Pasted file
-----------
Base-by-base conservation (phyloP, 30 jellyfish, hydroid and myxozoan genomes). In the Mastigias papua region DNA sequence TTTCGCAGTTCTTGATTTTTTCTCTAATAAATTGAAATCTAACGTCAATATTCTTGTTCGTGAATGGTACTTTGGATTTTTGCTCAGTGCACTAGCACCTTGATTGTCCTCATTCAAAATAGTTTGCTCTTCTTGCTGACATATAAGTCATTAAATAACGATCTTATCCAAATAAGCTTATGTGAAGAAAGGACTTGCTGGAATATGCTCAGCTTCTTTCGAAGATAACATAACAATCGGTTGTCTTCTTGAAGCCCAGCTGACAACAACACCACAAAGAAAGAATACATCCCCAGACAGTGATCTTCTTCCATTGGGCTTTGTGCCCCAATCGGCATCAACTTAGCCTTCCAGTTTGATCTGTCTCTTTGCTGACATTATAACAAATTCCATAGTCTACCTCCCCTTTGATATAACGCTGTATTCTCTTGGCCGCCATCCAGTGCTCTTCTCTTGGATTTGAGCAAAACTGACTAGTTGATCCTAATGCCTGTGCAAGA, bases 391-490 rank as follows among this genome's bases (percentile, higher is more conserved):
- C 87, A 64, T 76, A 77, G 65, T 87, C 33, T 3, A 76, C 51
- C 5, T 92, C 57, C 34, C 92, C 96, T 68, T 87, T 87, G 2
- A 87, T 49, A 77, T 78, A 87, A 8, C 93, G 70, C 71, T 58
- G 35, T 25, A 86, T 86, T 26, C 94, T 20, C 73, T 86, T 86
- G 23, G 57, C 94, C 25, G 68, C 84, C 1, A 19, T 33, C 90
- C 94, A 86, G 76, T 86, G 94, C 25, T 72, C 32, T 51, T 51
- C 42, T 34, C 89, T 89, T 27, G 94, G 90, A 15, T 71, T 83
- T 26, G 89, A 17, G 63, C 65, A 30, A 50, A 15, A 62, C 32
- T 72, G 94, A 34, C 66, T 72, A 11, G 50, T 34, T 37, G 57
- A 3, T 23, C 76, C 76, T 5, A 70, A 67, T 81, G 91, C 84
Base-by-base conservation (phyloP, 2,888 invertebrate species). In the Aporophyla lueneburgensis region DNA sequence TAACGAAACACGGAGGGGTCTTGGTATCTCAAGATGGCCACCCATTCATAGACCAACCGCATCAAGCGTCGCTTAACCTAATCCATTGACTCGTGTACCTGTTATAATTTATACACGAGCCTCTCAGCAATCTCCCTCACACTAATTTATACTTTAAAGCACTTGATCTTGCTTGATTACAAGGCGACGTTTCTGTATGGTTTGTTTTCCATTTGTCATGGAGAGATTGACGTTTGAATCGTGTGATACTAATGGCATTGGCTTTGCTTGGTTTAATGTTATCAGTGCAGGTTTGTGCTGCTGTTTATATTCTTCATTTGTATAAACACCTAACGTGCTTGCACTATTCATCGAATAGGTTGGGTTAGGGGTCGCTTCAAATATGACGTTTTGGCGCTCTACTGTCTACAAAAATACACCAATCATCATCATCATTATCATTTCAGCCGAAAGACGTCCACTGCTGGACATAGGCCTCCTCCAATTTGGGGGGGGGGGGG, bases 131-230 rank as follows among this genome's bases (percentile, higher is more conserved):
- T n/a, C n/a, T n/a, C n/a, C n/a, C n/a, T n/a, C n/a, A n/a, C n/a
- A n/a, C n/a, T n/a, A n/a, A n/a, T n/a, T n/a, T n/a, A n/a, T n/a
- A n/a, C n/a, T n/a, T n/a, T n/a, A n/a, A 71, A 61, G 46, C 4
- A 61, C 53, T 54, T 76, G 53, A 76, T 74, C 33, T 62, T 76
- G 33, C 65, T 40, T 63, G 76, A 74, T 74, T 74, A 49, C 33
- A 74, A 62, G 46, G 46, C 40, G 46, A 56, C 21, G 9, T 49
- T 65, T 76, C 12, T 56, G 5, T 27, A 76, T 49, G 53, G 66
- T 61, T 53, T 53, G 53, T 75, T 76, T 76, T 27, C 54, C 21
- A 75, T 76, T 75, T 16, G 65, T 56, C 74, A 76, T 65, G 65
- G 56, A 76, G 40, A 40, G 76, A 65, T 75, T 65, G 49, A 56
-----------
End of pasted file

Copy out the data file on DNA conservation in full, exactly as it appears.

Base-by-base conservation (phyloP, 30 jellyfish, hydroid and myxozoan genomes). In the Mastigias papua region DNA sequence TTTCGCAGTTCTTGATTTTTTCTCTAATAAATTGAAATCTAACGTCAATATTCTTGTTCGTGAATGGTACTTTGGATTTTTGCTCAGTGCACTAGCACCTTGATTGTCCTCATTCAAAATAGTTTGCTCTTCTTGCTGACATATAAGTCATTAAATAACGATCTTATCCAAATAAGCTTATGTGAAGAAAGGACTTGCTGGAATATGCTCAGCTTCTTTCGAAGATAACATAACAATCGGTTGTCTTCTTGAAGCCCAGCTGACAACAACACCACAAAGAAAGAATACATCCCCAGACAGTGATCTTCTTCCATTGGGCTTTGTGCCCCAATCGGCATCAACTTAGCCTTCCAGTTTGATCTGTCTCTTTGCTGACATTATAACAAATTCCATAGTCTACCTCCCCTTTGATATAACGCTGTATTCTCTTGGCCGCCATCCAGTGCTCTTCTCTTGGATTTGAGCAAAACTGACTAGTTGATCCTAATGCCTGTGCAAGA, bases 391-490 rank as follows among this genome's bases (percentile, higher is more conserved):
- C 87, A 64, T 76, A 77, G 65, T 87, C 33, T 3, A 76, C 51
- C 5, T 92, C 57, C 34, C 92, C 96, T 68, T 87, T 87, G 2
- A 87, T 49, A 77, T 78, A 87, A 8, C 93, G 70, C 71, T 58
- G 35, T 25, A 86, T 86, T 26, C 94, T 20, C 73, T 86, T 86
- G 23, G 57, C 94, C 25, G 68, C 84, C 1, A 19, T 33, C 90
- C 94, A 86, G 76, T 86, G 94, C 25, T 72, C 32, T 51, T 51
- C 42, T 34, C 89, T 89, T 27, G 94, G 90, A 15, T 71, T 83
- T 26, G 89, A 17, G 63, C 65, A 30, A 50, A 15, A 62, C 32
- T 72, G 94, A 34, C 66, T 72, A 11, G 50, T 34, T 37, G 57
- A 3, T 23, C 76, C 76, T 5, A 70, A 67, T 81, G 91, C 84
Base-by-base conservation (phyloP, 2,888 invertebrate species). In the Aporophyla lueneburgensis region DNA sequence TAACGAAACACGGAGGGGTCTTGGTATCTCAAGATGGCCACCCATTCATAGACCAACCGCATCAAGCGTCGCTTAACCTAATCCATTGACTCGTGTACCTGTTATAATTTATACACGAGCCTCTCAGCAATCTCCCTCACACTAATTTATACTTTAAAGCACTTGATCTTGCTTGATTACAAGGCGACGTTTCTGTATGGTTTGTTTTCCATTTGTCATGGAGAGATTGACGTTTGAATCGTGTGATACTAATGGCATTGGCTTTGCTTGGTTTAATGTTATCAGTGCAGGTTTGTGCTGCTGTTTATATTCTTCATTTGTATAAACACCTAACGTGCTTGCACTATTCATCGAATAGGTTGGGTTAGGGGTCGCTTCAAATATGACGTTTTGGCGCTCTACTGTCTACAAAAATACACCAATCATCATCATCATTATCATTTCAGCCGAAAGACGTCCACTGCTGGACATAGGCCTCCTCCAATTTGGGGGGGGGGGGG, bases 131-230 rank as follows among this genome's bases (percentile, higher is more conserved):
- T n/a, C n/a, T n/a, C n/a, C n/a, C n/a, T n/a, C n/a, A n/a, C n/a
- A n/a, C n/a, T n/a, A n/a, A n/a, T n/a, T n/a, T n/a, A n/a, T n/a
- A n/a, C n/a, T n/a, T n/a, T n/a, A n/a, A 71, A 61, G 46, C 4
- A 61, C 53, T 54, T 76, G 53, A 76, T 74, C 33, T 62, T 76
- G 33, C 65, T 40, T 63, G 76, A 74, T 74, T 74, A 49, C 33
- A 74, A 62, G 46, G 46, C 40, G 46, A 56, C 21, G 9, T 49
- T 65, T 76, C 12, T 56, G 5, T 27, A 76, T 49, G 53, G 66
- T 61, T 53, T 53, G 53, T 75, T 76, T 76, T 27, C 54, C 21
- A 75, T 76, T 75, T 16, G 65, T 56, C 74, A 76, T 65, G 65
- G 56, A 76, G 40, A 40, G 76, A 65, T 75, T 65, G 49, A 56